measure time in layers of basalt, limestone, and sandstone. Then browse through
the tables in the parking lot and shop for dream-catchers, tomahawks, fetish
necklaces, and tiny turquoise earrings, all the work of local artisans sponsored
by Native Americans for Community Action.

11. Slip and slide down natural water chutes, float in rock pools, and glide
through the cool grottoes that draw summer crowds to Slide Rock State Park (6871
N. Hwy. 89A, Oak Creek Canyon, Sedona; 520/282-3034). After your swim, make like
a lizard and sun on one of the many flat rocks beside Oak Creek. (Bring a towel,
plenty of sunscreen, and Tevas or sneakers for traction on wet boulders.)

12. Stop for supplies at the Indian Gardens Trading Post (3951 N. Hwy. 89A, Oak
Creek Canyon, Sedona; 520/282-7702). The deli stocks unusual foods ranging from
killer-bee honey butter to prickly pear cactus; there's a sunny patio out back if
you prefer to picnic on the premises. Next door, Garland's Indian Jewelry (3953
N. Hwy. 89A, Oak Creek Canyon, Sedona; 520/282-6632) has some of the region's
finest Native American silver and turquoise work, plus an extensive collection of
Hopi kachina dolls.

13. Rent mountain bikes from Mountain Bike Heaven (1695 W. Hwy. 89A, Sedona;
520/282-1312) and play cowboys and Indians-- on wheels-- along some of the best
trails in the country. Beginners can cruise Boynton Pass Road, a dirt lane that's
plenty wide; more experienced riders have miles of single-track to conquer.

14. Get up early and hike to the Indian ruins at the end of Boynton Canyon. Be
sure to pack water and snacks. The trail is 2 1/2 miles each way and climbs 600
feet to a spine-tingling perch on a red rock overlook; your troops will deserve a
reward if they make it to the end. The view is well worth it, so by all means use
bribery to get them there.

15. Watch for deer and javelinas as you check into your casita at Enchantment
(525 Boynton Canyon Rd., Sedona; 800/826-4180 or 520/282-2900; doubles
from $195), on 70 acres within the crimson walls of Boynton Canyon. Slide open
the glass doors onto your patio and take in the heart-stopping views. Hunt for
lizards on the path to the pool and check out the Camp Coyote kids' program,
where Uqualla, the resort's Native American cultural ambassador, might tell a few

16. Hike the Eagles' Nest Trail (less than two miles round-trip) or
Rattlesnake Ridge (this one'll keep the kids on their toes), part of the six-mile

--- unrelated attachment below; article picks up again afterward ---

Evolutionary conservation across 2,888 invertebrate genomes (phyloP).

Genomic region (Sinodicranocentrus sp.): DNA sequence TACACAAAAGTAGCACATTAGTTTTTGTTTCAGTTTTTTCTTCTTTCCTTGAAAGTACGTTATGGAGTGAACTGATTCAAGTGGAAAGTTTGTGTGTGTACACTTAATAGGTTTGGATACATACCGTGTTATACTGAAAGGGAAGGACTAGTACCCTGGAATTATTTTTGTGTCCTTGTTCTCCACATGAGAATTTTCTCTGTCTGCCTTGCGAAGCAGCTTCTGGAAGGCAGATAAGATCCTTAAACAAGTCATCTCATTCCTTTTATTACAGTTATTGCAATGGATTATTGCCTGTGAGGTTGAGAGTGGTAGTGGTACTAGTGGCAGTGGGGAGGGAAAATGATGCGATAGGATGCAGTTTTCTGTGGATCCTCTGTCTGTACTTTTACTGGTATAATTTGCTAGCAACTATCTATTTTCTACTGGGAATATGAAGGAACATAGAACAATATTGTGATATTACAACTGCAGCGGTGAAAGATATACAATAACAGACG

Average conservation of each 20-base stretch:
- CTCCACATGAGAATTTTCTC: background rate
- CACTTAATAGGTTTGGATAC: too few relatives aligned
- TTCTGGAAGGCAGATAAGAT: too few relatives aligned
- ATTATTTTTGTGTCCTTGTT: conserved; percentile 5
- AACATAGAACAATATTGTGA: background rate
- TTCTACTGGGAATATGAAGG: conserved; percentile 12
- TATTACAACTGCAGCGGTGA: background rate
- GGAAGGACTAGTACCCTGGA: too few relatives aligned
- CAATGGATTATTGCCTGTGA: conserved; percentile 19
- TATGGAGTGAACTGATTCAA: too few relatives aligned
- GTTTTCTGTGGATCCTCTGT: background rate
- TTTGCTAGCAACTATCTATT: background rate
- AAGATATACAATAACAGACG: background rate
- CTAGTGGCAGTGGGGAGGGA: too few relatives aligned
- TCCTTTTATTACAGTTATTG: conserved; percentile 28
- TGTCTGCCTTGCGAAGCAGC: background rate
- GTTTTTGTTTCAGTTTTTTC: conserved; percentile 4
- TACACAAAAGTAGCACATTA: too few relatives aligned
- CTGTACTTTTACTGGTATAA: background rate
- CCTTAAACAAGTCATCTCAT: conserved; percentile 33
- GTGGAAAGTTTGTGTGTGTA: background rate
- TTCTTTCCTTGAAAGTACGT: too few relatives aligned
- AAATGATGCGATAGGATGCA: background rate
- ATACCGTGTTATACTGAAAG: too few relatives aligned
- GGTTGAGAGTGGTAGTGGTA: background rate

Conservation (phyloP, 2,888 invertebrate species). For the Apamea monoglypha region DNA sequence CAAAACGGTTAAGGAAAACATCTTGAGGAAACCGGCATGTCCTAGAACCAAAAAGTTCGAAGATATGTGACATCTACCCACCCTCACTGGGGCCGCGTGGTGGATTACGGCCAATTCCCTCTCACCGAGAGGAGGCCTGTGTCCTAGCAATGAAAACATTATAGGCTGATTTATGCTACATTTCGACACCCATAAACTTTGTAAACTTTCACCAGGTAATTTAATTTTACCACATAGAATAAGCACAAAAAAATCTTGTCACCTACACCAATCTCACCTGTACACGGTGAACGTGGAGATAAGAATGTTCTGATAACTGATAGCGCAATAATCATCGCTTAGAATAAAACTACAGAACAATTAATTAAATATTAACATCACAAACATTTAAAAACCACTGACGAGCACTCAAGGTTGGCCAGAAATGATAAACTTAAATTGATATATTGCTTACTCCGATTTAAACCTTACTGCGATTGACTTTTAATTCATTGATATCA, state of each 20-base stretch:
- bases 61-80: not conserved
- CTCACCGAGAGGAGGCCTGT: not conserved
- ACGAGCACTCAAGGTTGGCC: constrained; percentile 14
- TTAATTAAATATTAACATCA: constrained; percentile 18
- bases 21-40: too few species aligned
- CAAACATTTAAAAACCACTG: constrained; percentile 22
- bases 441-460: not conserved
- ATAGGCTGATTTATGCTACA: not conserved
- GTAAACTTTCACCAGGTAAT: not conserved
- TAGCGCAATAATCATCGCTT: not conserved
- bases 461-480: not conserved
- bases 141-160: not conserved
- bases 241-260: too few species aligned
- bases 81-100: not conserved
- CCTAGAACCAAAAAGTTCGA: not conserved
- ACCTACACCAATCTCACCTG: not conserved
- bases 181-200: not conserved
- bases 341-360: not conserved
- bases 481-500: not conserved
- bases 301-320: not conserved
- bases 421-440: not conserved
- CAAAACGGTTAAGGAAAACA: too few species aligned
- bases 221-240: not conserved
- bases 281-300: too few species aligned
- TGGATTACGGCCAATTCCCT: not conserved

trail system at Red Rock State Park (4050 Red Rock Loop Rd., Sedona;
520/282-6907). At the outstanding interpretive center, find out about ranger-led
full-moon walks.

17. Give a prize to the first person to find the rock art decorating the walls of
the Palatki Ruin (Forest Service Rd. 795, off Boynton Pass Rd.; call 520/282-4119
for directions). A southern Sinaguan cliff dwelling, it has the area's largest
panel of pictographs. Clues: Look for bear, antelope, and sun symbols painted on
the red rock cliffs.

18. Crawl through an old mine tunnel and watch demonstrations of the antique
mining equipment strewn about the Gold King Mine & Ghost Town (one mile north of
Jerome on Perkinsville Rd.; 520/634-0053). This funky open-air museum also
displays a huge collection of vintage trucks and tractors (and a 1902 Studebaker
Electric that still works).

19. Hike the steep streets of Jerome, a hill town founded in the late 1880's on a
site so precarious the whole place seems in danger of slipping off the
mountainside. Some of it did, in fact: the "sliding jail" now rests 225 feet
below its original location. Indulge in a box of cinnamon graham Wild West
cookies-- shaped like stars, boots, and cowboy hats-- plus a hot chocolate from
the Flatiron Café (416 Main St., Jerome; 520/634-2733). Then case the
terrific galleries in this mining town turned artists' community.

20. Immerse yourselves in Arizona history at the Sharlot Hall Museum (415 W.
Gurley St., Prescott; 520/445-3122), founded by a self-schooled frontierswoman,
journalist, and poet who became the first woman to hold government office in
Arizona. (Her legacy is a state where the top five elected posts are currently
held by women.)